2016 - Hello, Goodbye. For three years, this was my best show. I took everything I'd learned the year before, about the tone and quality of ideas I knew I most enjoyed exploring and could actually do some good with, and applied it to something more structured and meaningful. The show was about finding people and losing people and the premise was that the two central characters were my girlfriend at the time and my 96-year-old grandad, and that by the end of the show I'd have fallen in love with one of them and the other would have died, but I insisted that the specifics of which was which would be a surprise. It felt like quite a mischievous show that played with structure and expectation in a fun way, and I think it nailed the feeling of marrying nonsense setpieces with warm-hearted anecdotal stuff - there was a bit where I turned my hand into a nasty little puppet called The Little Man, and a bit where I grew from a baby into a man and burst out of a box playing the clarinet, and a bit where I made the audience swap clothes with me, but it was basically just a storytelling show about losing someone and finding someone else. There was also a bit about Dvorak's New World Symphony which was the first time I consciously wrote about the gap between what we think we are and what other people perceive in us, which I now realise is the one idea central to everything I write. This show was the first one that actually started consolidating an audience for me and made people want to work with me, and I think everything I aim for in my shows and my work these days came from this show.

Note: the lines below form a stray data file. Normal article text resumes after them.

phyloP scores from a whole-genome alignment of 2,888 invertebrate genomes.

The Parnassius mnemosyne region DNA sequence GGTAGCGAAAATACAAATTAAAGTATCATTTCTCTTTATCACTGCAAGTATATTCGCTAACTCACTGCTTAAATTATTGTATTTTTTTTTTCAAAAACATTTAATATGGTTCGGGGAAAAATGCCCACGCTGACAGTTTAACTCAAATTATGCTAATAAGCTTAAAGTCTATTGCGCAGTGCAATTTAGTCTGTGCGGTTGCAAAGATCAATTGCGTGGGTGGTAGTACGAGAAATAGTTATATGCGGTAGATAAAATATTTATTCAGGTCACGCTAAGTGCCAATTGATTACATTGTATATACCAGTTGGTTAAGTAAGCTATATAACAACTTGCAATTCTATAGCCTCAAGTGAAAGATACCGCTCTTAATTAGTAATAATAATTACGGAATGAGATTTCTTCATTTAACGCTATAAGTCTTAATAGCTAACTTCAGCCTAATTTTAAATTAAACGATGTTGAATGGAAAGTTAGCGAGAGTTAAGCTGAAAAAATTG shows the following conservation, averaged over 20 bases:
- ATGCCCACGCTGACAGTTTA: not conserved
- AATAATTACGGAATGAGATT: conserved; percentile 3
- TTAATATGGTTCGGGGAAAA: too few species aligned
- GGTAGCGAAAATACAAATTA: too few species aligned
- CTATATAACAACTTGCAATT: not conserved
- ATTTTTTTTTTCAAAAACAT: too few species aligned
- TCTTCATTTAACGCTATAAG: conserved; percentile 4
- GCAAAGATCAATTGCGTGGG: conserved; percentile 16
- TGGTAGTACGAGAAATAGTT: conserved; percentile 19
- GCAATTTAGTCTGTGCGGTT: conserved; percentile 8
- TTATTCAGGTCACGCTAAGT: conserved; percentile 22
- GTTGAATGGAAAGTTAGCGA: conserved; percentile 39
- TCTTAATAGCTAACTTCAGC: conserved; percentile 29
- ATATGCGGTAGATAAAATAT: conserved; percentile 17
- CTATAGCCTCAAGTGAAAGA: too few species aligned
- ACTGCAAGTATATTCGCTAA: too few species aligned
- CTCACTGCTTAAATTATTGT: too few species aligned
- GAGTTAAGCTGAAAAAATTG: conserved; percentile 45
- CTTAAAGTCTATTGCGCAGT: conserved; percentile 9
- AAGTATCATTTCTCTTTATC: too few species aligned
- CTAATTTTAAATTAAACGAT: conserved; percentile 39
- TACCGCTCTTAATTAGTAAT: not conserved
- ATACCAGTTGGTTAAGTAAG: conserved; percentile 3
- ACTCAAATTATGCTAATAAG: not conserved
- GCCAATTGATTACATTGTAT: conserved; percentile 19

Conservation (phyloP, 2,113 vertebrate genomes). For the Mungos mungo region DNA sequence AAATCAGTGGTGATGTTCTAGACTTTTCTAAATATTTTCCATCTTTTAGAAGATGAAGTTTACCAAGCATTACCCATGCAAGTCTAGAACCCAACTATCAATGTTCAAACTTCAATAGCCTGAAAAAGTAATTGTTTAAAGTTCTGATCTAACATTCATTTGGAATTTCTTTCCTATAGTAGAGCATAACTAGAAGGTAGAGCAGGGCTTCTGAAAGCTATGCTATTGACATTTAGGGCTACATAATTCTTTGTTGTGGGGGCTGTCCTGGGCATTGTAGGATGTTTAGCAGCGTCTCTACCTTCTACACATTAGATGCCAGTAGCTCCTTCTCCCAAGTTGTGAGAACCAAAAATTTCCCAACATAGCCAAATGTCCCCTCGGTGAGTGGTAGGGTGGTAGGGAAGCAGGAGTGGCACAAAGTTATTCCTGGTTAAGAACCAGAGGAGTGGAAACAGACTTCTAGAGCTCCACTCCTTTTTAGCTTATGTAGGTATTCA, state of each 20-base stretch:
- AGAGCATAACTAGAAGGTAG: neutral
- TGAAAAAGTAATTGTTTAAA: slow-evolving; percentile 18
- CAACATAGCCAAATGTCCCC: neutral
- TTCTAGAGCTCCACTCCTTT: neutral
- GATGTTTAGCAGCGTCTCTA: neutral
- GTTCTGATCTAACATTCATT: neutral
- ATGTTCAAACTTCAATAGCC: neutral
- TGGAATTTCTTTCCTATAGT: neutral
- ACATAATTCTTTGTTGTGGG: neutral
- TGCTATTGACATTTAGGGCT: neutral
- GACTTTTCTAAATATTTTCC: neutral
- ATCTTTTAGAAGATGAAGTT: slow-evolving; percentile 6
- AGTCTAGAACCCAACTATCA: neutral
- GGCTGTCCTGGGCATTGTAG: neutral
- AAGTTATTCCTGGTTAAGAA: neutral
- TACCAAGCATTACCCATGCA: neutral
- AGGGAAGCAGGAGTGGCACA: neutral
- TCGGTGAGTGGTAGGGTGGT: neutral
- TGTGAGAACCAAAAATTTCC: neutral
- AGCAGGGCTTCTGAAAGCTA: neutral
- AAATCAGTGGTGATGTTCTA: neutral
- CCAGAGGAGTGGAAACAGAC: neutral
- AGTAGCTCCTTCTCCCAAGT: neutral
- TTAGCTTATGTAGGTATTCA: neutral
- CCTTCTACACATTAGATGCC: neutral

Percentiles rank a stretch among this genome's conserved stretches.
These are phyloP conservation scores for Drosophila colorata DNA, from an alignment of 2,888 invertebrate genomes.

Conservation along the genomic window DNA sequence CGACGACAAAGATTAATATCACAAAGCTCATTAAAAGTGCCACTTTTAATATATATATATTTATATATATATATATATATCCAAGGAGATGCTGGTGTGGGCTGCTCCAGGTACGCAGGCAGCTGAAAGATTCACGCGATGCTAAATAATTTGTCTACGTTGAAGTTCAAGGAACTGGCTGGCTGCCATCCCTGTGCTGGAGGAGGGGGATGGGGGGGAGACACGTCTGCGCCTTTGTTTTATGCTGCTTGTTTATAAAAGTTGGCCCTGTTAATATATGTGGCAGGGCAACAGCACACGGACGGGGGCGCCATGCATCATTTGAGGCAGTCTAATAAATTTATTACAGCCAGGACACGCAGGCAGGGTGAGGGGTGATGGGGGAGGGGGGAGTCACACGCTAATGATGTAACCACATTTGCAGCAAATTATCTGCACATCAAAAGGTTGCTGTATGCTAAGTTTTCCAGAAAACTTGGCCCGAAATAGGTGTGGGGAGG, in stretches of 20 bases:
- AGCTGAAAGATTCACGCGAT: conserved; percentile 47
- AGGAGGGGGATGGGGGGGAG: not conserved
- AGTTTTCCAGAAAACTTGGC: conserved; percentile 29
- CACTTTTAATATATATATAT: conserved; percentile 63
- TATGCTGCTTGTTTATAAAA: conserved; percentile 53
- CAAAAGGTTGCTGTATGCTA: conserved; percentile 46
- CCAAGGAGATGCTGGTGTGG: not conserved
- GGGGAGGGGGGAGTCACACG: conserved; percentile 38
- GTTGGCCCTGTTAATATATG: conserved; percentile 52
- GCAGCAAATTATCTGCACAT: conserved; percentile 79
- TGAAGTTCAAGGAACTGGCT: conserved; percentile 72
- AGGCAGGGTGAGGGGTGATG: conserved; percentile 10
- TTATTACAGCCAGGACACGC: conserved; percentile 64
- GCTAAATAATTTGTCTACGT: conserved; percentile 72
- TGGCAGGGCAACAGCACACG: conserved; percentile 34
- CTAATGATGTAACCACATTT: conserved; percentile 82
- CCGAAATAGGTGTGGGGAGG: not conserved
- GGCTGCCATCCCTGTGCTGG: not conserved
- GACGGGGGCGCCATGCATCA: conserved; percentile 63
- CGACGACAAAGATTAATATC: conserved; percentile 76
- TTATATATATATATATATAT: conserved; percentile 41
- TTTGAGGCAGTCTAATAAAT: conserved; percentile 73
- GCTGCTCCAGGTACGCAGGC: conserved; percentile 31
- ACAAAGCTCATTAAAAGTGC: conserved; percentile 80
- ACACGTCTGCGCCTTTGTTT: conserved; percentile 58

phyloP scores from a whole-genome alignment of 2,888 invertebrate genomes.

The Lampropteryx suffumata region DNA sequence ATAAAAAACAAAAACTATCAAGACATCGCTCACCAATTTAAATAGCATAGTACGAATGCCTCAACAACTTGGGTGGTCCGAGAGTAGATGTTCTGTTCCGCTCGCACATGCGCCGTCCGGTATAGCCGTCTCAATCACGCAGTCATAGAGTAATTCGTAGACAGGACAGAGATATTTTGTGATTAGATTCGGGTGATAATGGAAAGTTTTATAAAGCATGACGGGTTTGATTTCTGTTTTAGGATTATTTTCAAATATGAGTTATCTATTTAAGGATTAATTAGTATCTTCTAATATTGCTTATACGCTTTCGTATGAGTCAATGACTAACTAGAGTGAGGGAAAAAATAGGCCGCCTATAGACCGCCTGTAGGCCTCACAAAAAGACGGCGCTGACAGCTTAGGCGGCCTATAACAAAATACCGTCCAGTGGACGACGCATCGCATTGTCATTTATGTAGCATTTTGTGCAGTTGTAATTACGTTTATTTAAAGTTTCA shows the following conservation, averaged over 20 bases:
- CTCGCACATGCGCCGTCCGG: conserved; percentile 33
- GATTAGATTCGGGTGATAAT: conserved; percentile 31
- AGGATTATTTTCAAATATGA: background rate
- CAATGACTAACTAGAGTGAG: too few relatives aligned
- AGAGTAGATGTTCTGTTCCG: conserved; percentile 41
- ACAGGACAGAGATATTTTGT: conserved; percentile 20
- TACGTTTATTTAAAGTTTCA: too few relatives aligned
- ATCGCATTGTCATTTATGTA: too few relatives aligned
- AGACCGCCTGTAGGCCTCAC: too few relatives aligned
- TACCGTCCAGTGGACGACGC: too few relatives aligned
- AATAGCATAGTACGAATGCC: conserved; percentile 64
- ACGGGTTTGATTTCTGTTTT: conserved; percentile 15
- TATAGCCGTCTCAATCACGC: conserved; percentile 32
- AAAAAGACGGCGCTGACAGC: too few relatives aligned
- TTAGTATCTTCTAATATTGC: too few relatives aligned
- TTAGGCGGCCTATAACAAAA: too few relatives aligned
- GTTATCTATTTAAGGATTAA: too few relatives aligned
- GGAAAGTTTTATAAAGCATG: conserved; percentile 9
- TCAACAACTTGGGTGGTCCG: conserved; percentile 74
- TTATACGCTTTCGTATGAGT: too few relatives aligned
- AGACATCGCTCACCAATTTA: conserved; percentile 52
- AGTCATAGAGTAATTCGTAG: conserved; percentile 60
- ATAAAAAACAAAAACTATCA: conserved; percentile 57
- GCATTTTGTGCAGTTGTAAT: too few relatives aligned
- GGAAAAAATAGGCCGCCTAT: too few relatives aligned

2017 - The Incredible Joz Norris Locks Himself Inside His Own Show, Then Escapes, Against All The Odds!! This was a good show, but it was a bit of a "The wheels are spinning" show, and was responsible for my deciding to spend two years making a show instead of one subsequently, because it felt like I was repeating myself without really making progress. It was another show combining big nonsense setpieces - a bit where I transformed myself into a horrible spidery baby, a running conceit where I gradually constructed a giant web around myself over the course of the show - with silly anecdotal stuff (a story about a childhood trauma involving a lost football boot, some stuff about some weird autobiographies I'd been reading at the time) and it all sort of worked and was entertaining enough, but it wasn't tied to something meaningful to me like Hello, Goodbye was and it didn't have a satisfying arc or structure to it in the same way. It was a more competent version of the more messy approach I took to making a show in 2015. It was my most successful show up to that point - NextUp bought it and filmed it for their streaming platform, which I'm very grateful to them for, and it paved the way for the radio shows I ended up being asked to make this year. And it was a good show, but it represented a plateauing rather than continuing the upward trend I'd been setting for myself up til then.